Ghazal 22, Verse 3


sab ko maqbuul hai da((v;aa tirii yaktaa))ii kaa
ruu-baruu ko))ii but-e aa))inah-siimaa nah hu))aa

1) it is accepted by all, the claim of your uniqueness

2a) no one, [oh] idol with a mirror-{face/forehead/aspect}, became face-to-face [with you]
2b) no idol with a mirror-{face/forehead/aspect} became face-to-face [with you/them]


maqbuul : 'Accepted, received, admitted, approved; — chosen; elect; — taken in good part; agreed on; — acceptable, agreeable, pleasing'. (Platts p.1054)


yaktaa))ii : 'Singleness; unity; — singularity, the being unique, incomparableness'. (Platts p.1251)


siimaa : 'Face; forehead; countenance, aspect; resemblance, similitude'. (Platts p.712)


That is, no one confronted [them/you]. (23)

== Nazm page 23


Urdu text: Vajid 1902 {22}

Bekhud Dihlavi:

That is, no one could become your equal. The proof is contained within the claim. (47)

Bekhud Mohani:

(1) No beloved with a mirror-face has confronted you. From this we learn that your claim of uniqueness is accepted by everybody. (2) You are that Uniqueness for whose image (picture and reflection) no mirror is available. (3) No face has emerged in whose mirror-like surface your reflection alone could be seen-- and in that way it could have been said that you had a peer. (56-57)


The real point is that in the second line there should be [the vocative marker] ai [before 'idol'], but the meaning is not what the others [=commentators] have expressed. This verse should be analyzed in the light of Ghalib's verse {20,10}. The claim of uniqueness is proved because the beloved has a mirror-face. Whoever is before her/him sees in the beloved's face only his own appearance. No one can see the beloved herself/himself. The secret of her/his uniqueness is that no one at all can confront her/him, can come face to face with her/him. What greater uniqueness can there be than this, that before her/him every person goes from being one to being two, from being two to being four? But her/his existence remains only/emphatically unique.

To the beholder, in the beloved's face his own face is seen. In this context, in the Dakan there is a story about the famous venerable elder Hazrat Miskin Shah Sahib, that one disciple of his wrote to him, 'I see in you defect upon defect'. And people considered this insolence, but he himself was very pleased. When he was asked the reason, he commanded, 'We are like a mirror to him. He sees himself reflected within us; this is a proof of the clearness of his heart.'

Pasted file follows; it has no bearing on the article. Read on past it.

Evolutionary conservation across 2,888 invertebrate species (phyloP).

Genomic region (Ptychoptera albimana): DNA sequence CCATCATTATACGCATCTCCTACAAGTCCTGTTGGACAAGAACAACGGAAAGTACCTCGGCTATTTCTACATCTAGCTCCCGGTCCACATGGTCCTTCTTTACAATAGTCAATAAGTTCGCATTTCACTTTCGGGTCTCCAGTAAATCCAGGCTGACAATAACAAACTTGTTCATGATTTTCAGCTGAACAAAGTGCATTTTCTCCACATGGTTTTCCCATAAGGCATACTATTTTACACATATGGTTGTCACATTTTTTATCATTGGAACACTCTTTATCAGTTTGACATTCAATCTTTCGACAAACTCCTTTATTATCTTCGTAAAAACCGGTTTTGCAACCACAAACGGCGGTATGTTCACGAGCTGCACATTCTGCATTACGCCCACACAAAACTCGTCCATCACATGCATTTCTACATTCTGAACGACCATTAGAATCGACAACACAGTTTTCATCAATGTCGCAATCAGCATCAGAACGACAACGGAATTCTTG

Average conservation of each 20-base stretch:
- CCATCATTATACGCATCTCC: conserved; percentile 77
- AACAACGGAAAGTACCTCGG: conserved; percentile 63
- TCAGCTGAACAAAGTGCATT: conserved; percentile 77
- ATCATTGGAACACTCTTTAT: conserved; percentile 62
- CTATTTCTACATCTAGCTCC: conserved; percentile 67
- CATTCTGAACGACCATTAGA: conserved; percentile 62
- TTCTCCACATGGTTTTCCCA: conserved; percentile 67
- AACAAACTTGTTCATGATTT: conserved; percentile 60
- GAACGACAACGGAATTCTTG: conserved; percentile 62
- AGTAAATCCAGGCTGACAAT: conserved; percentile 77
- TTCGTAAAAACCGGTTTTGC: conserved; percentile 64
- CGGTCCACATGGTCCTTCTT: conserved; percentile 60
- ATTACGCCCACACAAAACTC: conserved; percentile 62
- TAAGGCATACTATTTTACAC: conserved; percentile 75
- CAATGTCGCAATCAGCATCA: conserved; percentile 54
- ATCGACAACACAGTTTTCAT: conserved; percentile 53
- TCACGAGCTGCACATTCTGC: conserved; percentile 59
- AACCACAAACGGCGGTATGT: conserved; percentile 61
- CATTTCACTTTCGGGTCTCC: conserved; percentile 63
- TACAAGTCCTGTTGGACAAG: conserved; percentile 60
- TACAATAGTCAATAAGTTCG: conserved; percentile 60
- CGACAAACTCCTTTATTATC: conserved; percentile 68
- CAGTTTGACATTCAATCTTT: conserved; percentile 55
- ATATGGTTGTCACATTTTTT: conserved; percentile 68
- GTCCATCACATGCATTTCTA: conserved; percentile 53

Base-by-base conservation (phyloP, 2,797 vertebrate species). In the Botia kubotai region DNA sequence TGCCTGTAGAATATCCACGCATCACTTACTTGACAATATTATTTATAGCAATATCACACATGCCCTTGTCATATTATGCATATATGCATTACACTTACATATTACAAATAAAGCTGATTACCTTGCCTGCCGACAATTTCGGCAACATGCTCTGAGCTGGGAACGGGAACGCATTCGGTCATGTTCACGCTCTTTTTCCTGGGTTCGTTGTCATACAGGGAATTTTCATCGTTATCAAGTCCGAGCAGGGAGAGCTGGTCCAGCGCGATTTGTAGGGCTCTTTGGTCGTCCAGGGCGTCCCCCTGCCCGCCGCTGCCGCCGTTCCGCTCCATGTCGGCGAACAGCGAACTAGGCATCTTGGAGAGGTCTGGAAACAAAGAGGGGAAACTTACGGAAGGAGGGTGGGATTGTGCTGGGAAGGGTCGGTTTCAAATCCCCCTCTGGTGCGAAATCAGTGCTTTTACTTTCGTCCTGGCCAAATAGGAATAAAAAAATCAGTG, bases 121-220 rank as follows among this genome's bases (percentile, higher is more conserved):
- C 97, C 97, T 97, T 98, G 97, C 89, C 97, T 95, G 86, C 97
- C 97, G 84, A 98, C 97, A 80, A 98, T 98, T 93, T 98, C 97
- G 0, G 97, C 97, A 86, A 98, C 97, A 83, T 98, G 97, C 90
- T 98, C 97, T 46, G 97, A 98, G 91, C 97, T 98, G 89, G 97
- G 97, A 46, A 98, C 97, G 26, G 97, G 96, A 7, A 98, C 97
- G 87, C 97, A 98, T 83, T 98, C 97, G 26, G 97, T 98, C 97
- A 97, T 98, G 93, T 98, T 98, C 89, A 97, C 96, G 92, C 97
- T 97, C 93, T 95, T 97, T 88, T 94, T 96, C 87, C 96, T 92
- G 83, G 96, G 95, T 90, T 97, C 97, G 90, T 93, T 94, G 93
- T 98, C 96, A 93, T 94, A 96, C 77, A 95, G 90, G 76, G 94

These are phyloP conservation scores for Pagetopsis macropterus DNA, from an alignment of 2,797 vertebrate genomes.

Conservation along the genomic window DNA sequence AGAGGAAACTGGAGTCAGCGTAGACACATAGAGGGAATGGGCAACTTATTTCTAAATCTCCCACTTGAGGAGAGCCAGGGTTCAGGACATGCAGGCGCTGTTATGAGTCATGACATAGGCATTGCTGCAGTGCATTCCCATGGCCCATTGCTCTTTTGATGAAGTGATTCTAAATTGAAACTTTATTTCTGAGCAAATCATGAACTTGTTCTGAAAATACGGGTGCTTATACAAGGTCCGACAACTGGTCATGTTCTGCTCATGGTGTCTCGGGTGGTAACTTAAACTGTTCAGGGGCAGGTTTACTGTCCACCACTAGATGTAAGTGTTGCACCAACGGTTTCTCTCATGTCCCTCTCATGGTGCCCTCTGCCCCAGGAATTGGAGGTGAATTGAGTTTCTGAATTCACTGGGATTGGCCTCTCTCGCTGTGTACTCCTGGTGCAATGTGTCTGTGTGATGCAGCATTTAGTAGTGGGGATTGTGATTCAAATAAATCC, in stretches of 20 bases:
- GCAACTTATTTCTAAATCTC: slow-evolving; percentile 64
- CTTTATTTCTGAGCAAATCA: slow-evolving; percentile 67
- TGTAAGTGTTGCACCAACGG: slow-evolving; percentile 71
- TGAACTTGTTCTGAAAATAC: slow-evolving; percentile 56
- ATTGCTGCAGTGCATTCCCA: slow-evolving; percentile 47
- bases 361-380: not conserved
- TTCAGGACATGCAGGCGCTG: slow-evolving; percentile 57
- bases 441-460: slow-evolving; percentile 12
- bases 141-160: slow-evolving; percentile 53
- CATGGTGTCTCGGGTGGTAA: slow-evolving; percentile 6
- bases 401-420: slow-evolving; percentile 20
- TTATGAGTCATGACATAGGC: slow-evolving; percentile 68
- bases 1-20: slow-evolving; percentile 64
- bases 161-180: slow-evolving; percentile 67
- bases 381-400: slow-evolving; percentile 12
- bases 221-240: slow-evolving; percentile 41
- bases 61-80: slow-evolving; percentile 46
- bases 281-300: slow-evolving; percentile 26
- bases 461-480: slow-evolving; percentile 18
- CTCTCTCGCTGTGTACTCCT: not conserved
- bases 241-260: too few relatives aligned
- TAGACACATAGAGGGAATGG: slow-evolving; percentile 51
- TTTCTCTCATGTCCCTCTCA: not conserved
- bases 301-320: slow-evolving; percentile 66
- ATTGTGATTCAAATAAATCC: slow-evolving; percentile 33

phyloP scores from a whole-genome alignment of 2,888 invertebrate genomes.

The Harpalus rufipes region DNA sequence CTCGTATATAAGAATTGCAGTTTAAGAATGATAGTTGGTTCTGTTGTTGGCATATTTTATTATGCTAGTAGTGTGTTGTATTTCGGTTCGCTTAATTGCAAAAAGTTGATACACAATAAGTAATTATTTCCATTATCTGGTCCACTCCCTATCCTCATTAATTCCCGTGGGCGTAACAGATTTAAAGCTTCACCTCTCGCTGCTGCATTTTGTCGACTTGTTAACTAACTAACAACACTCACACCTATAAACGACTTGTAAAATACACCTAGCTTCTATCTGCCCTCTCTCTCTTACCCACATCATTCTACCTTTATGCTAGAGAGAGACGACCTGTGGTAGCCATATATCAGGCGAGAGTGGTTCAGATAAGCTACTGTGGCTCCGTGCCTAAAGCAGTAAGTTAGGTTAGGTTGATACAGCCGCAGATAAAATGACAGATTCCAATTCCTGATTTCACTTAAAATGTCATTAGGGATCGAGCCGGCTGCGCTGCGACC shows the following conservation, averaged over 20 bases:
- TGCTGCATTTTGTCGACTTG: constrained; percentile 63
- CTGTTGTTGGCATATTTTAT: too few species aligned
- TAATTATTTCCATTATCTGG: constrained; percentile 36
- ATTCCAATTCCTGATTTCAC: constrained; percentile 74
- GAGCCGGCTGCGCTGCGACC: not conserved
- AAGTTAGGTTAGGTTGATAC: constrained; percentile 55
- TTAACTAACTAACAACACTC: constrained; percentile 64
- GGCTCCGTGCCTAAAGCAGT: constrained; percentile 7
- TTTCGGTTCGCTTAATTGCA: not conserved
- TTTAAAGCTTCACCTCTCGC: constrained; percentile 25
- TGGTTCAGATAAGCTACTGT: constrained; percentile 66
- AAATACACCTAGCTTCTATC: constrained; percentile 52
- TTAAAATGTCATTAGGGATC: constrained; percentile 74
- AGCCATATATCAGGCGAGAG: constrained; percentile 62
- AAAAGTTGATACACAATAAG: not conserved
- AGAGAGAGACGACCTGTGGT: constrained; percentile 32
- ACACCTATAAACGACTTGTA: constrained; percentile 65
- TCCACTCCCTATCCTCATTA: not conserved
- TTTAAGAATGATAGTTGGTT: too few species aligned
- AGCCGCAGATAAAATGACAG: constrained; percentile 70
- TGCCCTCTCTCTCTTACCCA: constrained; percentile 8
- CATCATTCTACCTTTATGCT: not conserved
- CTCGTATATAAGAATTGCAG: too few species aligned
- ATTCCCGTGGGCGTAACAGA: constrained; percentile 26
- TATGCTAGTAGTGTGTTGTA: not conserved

This verse of Zauq's explicates this aspect of the theme, that the lover's face is reflected in the mirror-faced beloved's face. Zauq has taken the aspect of astonishment, and Ghalib that of uniqueness:

hai;N aa))ine me;N .suurat-e ta.sviir-e aa))inah
aa))iinah-ruu ke saamne ;hairaaniyo;N me;N ham

[in the mirror are aspects/likenesses of the image of the mirror
before the Mirror-faced One, we are among the amazed].

== (1989: 40-41) [2006: 50-51]


IDOL: {8,1}
MIRROR: {8,3}

Theologically speaking, Faruqi is surely right to refer to {20,10}, and in general his preference for (2a) over (2b) makes sense to me, though I wouldn't rule (2b) out entirely, since a verse like this is obviously not designed to be entirely clear or straightforward.

The only other reference in the divan to an 'idol with a mirror-forehead' occurs in {208,6}, and in that case too the interpretation seems very possibly to go along the lines Faruqi suggests.

The verse is also full of sonorous long vowels, especially aa and ii . The yaktaa))ii in the first line and aa))inah-siimaa in the second line echo each other ( aa))iinah is shortened to aa))inah for metrical convenience). And there's the wordplay of siimaa and ruu-baruu .

But it's a truly strange verse, isn't it? An obscure, mysterious, potent image, that of the 'idol with a mirror-face' (or 'mirror-forehead'). Beautiful, ominous, solipsistic, hypnotically powerful-- what kind of 'idol' or beloved would earn such an epithet? I even sense a little overtone of doubt in the first line-- 'all' accept her/his uniqueness, but does the 'all' include the speaker? It's almost the kind of thing one says before making a counterargument or offering a challenge. Does the second line suggest that such a face-to-face confrontation just contingently hasn't happened-- that is, it hasn't happened yet?

Compare the similar absence of a face-to-face encounter in {32,1}.